Who Says Standards Based Grading Is Any Better Than Traditional Grading?

Students, Some Teachers Question Change

Who Says Standards Based Grading Is Any Better Than Traditional Grading?

Ally Moses, Contributing Reporter

Standard based grading is a new approach to the normal grading system. SBG, a system that focuses on learning and increasing achievement, has caused a difference in opinion throughout all grade levels and also within teachers at various grade levels.

Traditional grading and standard based grading are two very different ways of grading a student’s completion of work. Traditional grading has a wider range of letter grades, including a plus and minus system behind a letter grade which serves as a halfway point between two grades. A letter grade is often determined by a combination of quizzes, tests, homework, and behavioral aspects. Each type of assignment receives one grade or letter to be put into the gradebook. Students can also revise their work in order to get a higher letter grade, usually up to a 90 percent for most classes.

However, SBG focuses on standards, which are goals that students need to meet in order to receive a one, two, three, or four score on a proficiency scale based on how well they understand or perform on a concept or a task. Teachers in each course determine the learning goals or proficiencies based on the information being taught and how well the student understands it. However, currently there seems to be no set standard as to what equals a 1, 2, 3, or 4. Goals are often different for every class and sometimes even every teacher, which leads to a difference in opinion on whether this grading system is fair or not. Unlike traditional grading, students are expected to go “above and beyond” proficient to get a 4 score.

“I am honestly 50-50 when it comes to whether I am for or against standard based grading, because I think the premise behind mastering skills is awesome but the lack of communication and notoriety, makes parents less attentive and/or interested. I think parents want to know more of how is my kid doing in school versus their actual skills, and of how well they understand the concept,” said Steve Moses, a seventh grade teacher at Excelsior Middle School.

“Standard based grading is supposed to be based on standards and whether or not a student is proficient and understands the concept of what is being taught. But what exactly is proficient? SBG is too subjective, it’s based on writing standards for a skill, but how do I know what a kid’s background is on a certain skill for different subjects?” said Moses.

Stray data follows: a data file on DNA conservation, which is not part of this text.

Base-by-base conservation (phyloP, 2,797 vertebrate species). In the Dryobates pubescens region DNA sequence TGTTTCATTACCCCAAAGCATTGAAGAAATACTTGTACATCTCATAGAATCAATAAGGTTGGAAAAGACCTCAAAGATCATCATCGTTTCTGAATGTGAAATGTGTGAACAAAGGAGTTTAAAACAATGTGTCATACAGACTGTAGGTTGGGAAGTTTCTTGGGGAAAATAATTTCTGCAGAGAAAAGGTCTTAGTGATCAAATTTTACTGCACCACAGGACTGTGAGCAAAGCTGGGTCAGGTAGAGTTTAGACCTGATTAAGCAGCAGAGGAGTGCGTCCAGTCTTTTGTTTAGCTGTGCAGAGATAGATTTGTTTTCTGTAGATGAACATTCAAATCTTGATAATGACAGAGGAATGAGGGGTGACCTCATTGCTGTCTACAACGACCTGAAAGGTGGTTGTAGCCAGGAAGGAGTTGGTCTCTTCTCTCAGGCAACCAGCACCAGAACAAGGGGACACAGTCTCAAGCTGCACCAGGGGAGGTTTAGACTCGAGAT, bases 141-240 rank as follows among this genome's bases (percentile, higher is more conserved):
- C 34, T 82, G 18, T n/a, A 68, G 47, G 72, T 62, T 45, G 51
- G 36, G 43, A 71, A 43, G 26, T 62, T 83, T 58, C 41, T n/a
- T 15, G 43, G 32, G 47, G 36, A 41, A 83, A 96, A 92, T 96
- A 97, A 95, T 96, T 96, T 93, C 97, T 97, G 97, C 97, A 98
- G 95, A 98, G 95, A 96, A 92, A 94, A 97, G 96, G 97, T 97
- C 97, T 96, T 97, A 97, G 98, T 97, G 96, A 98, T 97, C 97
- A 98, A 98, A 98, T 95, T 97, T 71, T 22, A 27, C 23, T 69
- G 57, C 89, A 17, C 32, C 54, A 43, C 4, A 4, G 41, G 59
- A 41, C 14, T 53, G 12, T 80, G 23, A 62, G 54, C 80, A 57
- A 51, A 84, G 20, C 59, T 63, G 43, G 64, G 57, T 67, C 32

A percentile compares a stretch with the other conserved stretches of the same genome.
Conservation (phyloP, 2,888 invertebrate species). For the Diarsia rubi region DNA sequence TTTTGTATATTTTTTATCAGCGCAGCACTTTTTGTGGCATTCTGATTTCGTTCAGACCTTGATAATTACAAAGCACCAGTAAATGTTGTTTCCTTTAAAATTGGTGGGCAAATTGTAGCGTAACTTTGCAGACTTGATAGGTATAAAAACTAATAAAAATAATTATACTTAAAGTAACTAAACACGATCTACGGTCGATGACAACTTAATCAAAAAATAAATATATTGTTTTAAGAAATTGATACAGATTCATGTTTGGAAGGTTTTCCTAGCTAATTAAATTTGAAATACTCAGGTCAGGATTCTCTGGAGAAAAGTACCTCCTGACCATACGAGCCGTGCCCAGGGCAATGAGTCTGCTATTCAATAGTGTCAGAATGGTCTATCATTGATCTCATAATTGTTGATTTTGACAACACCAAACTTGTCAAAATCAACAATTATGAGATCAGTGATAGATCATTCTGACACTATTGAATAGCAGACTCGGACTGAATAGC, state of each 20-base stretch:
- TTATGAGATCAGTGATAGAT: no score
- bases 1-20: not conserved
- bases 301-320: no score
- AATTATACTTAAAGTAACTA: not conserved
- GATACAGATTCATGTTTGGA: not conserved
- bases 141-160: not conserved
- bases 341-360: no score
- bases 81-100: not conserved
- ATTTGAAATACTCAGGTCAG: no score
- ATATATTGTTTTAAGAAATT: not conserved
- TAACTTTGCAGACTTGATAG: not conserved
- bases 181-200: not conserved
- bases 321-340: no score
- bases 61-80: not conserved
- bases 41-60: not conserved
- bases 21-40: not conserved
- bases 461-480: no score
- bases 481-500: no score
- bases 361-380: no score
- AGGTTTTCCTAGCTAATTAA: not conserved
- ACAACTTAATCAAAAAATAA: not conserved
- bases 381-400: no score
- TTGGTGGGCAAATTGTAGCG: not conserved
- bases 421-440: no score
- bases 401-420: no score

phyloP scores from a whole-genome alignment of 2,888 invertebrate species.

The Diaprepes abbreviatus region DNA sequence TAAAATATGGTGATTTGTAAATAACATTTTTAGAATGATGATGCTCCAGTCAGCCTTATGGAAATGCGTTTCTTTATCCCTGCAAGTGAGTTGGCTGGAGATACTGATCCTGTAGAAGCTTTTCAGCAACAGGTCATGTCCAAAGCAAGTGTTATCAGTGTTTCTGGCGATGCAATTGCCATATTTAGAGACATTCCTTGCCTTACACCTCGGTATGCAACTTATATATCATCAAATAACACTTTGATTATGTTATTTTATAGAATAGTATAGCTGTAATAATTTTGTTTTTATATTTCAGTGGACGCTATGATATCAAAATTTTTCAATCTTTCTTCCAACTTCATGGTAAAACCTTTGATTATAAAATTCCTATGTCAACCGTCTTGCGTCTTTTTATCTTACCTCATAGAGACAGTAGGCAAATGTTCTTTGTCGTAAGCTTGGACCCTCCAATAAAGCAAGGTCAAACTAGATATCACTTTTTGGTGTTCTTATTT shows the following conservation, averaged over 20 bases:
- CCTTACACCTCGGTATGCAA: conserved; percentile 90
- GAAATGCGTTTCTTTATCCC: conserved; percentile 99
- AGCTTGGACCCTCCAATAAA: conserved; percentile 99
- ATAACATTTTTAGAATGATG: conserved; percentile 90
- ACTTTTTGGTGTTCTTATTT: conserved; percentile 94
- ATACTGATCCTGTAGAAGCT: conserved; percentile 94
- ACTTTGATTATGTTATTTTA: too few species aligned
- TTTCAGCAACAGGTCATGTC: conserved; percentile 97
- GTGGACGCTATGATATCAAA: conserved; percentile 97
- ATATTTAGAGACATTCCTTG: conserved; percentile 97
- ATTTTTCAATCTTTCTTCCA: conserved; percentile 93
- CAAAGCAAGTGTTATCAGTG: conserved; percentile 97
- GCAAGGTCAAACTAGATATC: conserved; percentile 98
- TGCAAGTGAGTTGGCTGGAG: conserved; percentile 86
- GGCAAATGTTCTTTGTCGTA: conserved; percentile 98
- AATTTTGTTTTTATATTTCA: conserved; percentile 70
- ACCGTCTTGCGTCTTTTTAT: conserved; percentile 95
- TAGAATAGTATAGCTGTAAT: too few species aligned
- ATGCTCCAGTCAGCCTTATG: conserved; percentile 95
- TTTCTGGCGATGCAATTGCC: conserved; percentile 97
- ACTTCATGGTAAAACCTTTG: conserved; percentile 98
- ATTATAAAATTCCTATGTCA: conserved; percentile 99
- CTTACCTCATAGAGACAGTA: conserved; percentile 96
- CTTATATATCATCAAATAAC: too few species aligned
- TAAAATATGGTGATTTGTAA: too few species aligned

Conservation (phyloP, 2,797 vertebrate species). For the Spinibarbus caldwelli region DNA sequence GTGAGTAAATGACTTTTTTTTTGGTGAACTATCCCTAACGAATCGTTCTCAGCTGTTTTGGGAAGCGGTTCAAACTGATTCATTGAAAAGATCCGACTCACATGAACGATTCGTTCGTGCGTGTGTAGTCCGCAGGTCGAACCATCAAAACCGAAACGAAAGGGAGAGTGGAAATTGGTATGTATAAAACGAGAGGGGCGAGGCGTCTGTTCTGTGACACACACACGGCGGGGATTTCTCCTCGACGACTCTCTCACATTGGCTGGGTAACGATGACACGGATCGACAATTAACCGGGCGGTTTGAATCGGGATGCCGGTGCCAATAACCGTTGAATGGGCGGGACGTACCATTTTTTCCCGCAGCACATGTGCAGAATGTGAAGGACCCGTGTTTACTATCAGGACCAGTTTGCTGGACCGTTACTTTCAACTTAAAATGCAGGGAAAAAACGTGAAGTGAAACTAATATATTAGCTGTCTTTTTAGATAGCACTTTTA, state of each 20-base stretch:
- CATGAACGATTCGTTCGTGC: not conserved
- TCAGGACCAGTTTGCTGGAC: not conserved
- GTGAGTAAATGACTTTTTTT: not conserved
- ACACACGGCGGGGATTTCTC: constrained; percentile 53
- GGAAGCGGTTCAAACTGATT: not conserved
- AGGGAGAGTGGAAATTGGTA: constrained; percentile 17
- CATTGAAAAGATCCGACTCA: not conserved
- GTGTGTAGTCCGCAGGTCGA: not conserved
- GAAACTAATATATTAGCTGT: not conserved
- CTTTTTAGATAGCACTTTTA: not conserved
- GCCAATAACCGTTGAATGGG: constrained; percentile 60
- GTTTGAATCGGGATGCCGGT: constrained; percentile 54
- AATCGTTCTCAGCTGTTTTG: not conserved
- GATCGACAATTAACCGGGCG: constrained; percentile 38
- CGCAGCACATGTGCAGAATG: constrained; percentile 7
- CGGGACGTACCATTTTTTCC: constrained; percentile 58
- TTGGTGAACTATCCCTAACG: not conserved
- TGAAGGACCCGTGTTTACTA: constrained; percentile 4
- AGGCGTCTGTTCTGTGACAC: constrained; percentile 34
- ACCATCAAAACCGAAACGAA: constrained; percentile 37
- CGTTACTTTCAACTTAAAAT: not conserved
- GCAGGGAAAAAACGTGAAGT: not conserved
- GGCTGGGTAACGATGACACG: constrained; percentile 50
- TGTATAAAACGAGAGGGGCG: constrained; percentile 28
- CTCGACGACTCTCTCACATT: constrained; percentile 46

That is one teacher’s opinion of SBG, but how do students feel?

“I strongly dislike standard based grading. It is harder for kids to get a four or 100%, as we have to go above and beyond in order to receive what would be an A+ in traditional grading,” said Sydney Stephenson, a junior at Linn-Mar.

“It sucks, we study and do all this stuff and end up getting an A. I have to go above and beyond in order to get the A+ despite studying for hours just in order to understand the material. In some classes you have to do additional research and stuff you didn’t even learn in class in order to get a four and most of us are so busy we don’t have time to do that. Also, some teachers make it impossible to get the A+,” said Summer Ainesworth, a junior.

The main goal of standard based grading for the future is to improve student achievement in every classroom. It is shown in research that this way of grading will improve communication, which should also help students learn better through feedback. The overall concept of standard based grading will require frequent parent communication from both the teacher and the student.

“I think letter grades are so much better. I know the letter grades more, the proficiency scale is more complex and it’s hard to explain to adults,” said Linn-Mar freshman Maddie Moses.

The traditional A-F grading sale has been around since the early 20th century. Many people know and understand the traditional grading system. We use our grades to compare ourselves to our peers and explain to our parents how we are doing.